Virtual Interpreter Component Design

发布于 2023-08-14  78 次阅读


The function undertaken by the virtual interpreter is to decode bytecode programs obtained from virtual instruction encoding at runtime, and invoke corresponding interpretation routines to restore their semantics and functionalities. Thus, the essential components comprising the virtual interpreter are the Dispatcher, VMdata (bytecode program), Handler (interpretation routine), and VMcontext (virtual execution environment). As mentioned earlier, our target code is JavaScript, encompassing DOM object and property operations. Through the process of virtualization, aside from the bytecode program VMdata obtained through encoding, there is also a string array VMarray that holds the semantic information of properties. Additionally, the virtual interpreter module is implemented using WebAssembly technology. Given the current browser environment's lack of direct support for executing '.wasm' files, special bridging code implemented in JavaScript is required to load the WASM module. In summary, the components and their relationships within the virtual interpreter designed and implemented based on WebAssembly are depicted in the diagram below. A detailed description of the components follows:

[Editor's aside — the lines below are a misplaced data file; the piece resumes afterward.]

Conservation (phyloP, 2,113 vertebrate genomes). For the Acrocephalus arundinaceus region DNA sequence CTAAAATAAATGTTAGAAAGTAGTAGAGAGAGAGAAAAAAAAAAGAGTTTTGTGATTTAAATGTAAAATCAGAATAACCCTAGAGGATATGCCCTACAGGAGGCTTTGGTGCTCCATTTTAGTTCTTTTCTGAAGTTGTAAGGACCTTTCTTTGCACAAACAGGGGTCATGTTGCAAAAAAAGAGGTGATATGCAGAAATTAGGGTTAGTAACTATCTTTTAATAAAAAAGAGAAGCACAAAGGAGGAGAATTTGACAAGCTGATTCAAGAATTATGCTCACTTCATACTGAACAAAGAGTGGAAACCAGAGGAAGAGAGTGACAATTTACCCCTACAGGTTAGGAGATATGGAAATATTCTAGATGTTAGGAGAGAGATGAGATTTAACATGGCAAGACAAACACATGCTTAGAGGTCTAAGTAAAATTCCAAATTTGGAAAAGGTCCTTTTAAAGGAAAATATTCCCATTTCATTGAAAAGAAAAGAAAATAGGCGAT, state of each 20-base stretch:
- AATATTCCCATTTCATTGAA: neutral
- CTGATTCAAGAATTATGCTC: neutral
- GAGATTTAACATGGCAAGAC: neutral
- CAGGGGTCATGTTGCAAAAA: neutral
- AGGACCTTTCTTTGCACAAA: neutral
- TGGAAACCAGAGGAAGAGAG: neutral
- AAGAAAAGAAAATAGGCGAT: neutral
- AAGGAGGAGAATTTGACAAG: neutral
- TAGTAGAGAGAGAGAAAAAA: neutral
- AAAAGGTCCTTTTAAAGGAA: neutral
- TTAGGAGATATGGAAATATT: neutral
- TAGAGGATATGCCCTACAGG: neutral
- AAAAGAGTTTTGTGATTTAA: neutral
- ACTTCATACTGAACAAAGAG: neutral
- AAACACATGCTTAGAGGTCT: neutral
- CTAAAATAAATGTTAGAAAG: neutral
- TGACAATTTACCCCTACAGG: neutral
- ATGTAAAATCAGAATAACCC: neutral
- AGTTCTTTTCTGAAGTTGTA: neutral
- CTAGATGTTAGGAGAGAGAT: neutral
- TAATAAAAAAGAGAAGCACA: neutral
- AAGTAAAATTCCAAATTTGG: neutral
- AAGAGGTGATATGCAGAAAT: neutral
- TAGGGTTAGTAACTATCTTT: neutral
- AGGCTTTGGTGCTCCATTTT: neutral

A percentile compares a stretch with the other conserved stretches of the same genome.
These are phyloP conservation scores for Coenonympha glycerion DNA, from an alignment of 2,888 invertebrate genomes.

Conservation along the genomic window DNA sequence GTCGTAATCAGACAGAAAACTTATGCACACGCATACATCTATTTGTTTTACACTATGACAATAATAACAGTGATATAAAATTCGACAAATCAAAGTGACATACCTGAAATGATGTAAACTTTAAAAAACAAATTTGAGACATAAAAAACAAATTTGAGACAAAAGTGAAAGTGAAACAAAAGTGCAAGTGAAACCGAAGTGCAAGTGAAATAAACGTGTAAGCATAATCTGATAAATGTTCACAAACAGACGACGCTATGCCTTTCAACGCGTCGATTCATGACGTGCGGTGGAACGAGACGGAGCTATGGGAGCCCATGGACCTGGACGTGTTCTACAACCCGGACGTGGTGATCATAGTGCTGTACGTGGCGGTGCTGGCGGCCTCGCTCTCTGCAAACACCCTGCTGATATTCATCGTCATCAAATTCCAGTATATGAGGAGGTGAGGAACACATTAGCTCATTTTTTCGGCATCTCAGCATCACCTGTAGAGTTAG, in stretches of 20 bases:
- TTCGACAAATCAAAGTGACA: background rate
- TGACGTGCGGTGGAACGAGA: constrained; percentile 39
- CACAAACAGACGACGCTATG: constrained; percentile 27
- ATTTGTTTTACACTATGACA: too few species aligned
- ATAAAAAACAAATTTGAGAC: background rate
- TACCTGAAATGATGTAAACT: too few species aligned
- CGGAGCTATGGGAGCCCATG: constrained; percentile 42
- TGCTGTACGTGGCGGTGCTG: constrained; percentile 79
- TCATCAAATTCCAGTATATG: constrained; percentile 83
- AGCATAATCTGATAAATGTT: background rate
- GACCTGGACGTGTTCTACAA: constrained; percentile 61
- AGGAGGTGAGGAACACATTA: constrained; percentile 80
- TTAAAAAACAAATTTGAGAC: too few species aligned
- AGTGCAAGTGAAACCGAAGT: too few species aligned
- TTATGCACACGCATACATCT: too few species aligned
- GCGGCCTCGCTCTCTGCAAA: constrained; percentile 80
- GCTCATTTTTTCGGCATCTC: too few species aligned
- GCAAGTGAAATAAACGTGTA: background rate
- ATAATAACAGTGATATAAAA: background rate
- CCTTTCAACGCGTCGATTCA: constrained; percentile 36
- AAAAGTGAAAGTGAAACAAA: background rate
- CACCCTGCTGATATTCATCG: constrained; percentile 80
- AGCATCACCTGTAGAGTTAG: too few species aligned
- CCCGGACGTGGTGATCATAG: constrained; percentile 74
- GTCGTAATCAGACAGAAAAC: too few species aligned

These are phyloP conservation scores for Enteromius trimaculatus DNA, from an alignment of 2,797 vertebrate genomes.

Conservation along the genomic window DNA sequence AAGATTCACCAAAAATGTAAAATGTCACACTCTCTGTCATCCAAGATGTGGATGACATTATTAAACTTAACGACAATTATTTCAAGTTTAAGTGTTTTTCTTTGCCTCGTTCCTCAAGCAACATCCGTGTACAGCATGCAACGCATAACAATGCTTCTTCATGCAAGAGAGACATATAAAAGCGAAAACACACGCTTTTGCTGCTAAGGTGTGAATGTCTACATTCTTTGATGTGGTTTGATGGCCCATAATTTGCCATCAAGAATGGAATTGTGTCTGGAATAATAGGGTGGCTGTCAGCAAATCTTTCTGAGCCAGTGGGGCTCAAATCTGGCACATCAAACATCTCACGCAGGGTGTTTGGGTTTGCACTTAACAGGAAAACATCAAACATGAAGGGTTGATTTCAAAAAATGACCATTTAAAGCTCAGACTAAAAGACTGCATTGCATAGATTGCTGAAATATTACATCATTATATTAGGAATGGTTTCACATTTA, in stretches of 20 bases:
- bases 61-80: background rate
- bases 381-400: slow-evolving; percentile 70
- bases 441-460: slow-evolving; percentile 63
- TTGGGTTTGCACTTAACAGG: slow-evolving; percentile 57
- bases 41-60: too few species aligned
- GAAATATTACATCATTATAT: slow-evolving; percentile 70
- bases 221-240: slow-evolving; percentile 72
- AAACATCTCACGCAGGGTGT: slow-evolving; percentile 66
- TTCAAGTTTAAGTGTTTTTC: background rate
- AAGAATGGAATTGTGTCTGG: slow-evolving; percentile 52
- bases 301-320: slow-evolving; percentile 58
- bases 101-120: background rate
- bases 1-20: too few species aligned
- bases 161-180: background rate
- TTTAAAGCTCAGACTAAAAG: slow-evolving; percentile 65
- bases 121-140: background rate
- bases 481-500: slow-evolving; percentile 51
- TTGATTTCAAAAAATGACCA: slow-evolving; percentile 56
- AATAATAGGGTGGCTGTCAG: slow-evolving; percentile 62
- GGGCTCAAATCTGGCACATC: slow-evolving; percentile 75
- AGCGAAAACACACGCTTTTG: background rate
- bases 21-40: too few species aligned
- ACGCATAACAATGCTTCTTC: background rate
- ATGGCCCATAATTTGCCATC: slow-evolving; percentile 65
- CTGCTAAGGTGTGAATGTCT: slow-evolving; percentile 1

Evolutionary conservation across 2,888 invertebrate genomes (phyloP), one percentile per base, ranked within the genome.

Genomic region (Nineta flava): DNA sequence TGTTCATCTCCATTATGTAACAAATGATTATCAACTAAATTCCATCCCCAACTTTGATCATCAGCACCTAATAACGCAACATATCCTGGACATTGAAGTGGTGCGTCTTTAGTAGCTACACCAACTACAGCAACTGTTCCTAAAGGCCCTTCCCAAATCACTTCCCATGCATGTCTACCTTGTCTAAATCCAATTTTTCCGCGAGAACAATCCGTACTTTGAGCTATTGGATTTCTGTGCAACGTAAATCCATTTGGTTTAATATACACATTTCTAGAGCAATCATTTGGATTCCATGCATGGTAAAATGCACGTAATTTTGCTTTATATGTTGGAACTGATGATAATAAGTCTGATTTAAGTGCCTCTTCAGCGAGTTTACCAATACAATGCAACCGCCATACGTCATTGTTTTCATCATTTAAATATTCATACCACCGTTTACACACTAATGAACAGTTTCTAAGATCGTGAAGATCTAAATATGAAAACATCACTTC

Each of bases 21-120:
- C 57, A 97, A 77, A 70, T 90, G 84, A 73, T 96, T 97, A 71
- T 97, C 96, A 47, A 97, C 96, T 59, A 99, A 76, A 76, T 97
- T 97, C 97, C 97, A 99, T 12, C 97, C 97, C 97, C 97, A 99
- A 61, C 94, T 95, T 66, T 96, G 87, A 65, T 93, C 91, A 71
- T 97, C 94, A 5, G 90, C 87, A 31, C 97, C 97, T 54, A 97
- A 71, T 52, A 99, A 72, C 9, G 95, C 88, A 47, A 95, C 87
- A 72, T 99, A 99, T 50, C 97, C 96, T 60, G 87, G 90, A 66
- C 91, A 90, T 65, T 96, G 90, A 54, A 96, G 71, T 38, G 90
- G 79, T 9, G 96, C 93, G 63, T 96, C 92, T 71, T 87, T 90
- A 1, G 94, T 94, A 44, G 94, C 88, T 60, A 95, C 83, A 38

A.Virtual Execution Environment VMcontext

The binary program virtual interpreter operates directly at the native layer, where the system's stack and registers can participate in the computational process. Its internal virtual environment only needs to allocate a segment of memory to simulate mapping of the native real registers. In this article, the logic of the virtual interpreter for JavaScript code is implemented using the C language, requiring emulation of the native layer's execution environment at the source code level. Therefore, as shown in the diagram, the Virtual Execution Environment (VMcontext) needs to encompass core structures for instruction execution. These include the Stack for maintaining essential structures, the Register for storing temporary variables, and a VarList acting similarly to memory, primarily used for transferring external variables and parameters. These critical structures will be simulated using arrays.

B.Critical Data VMdata & VMarray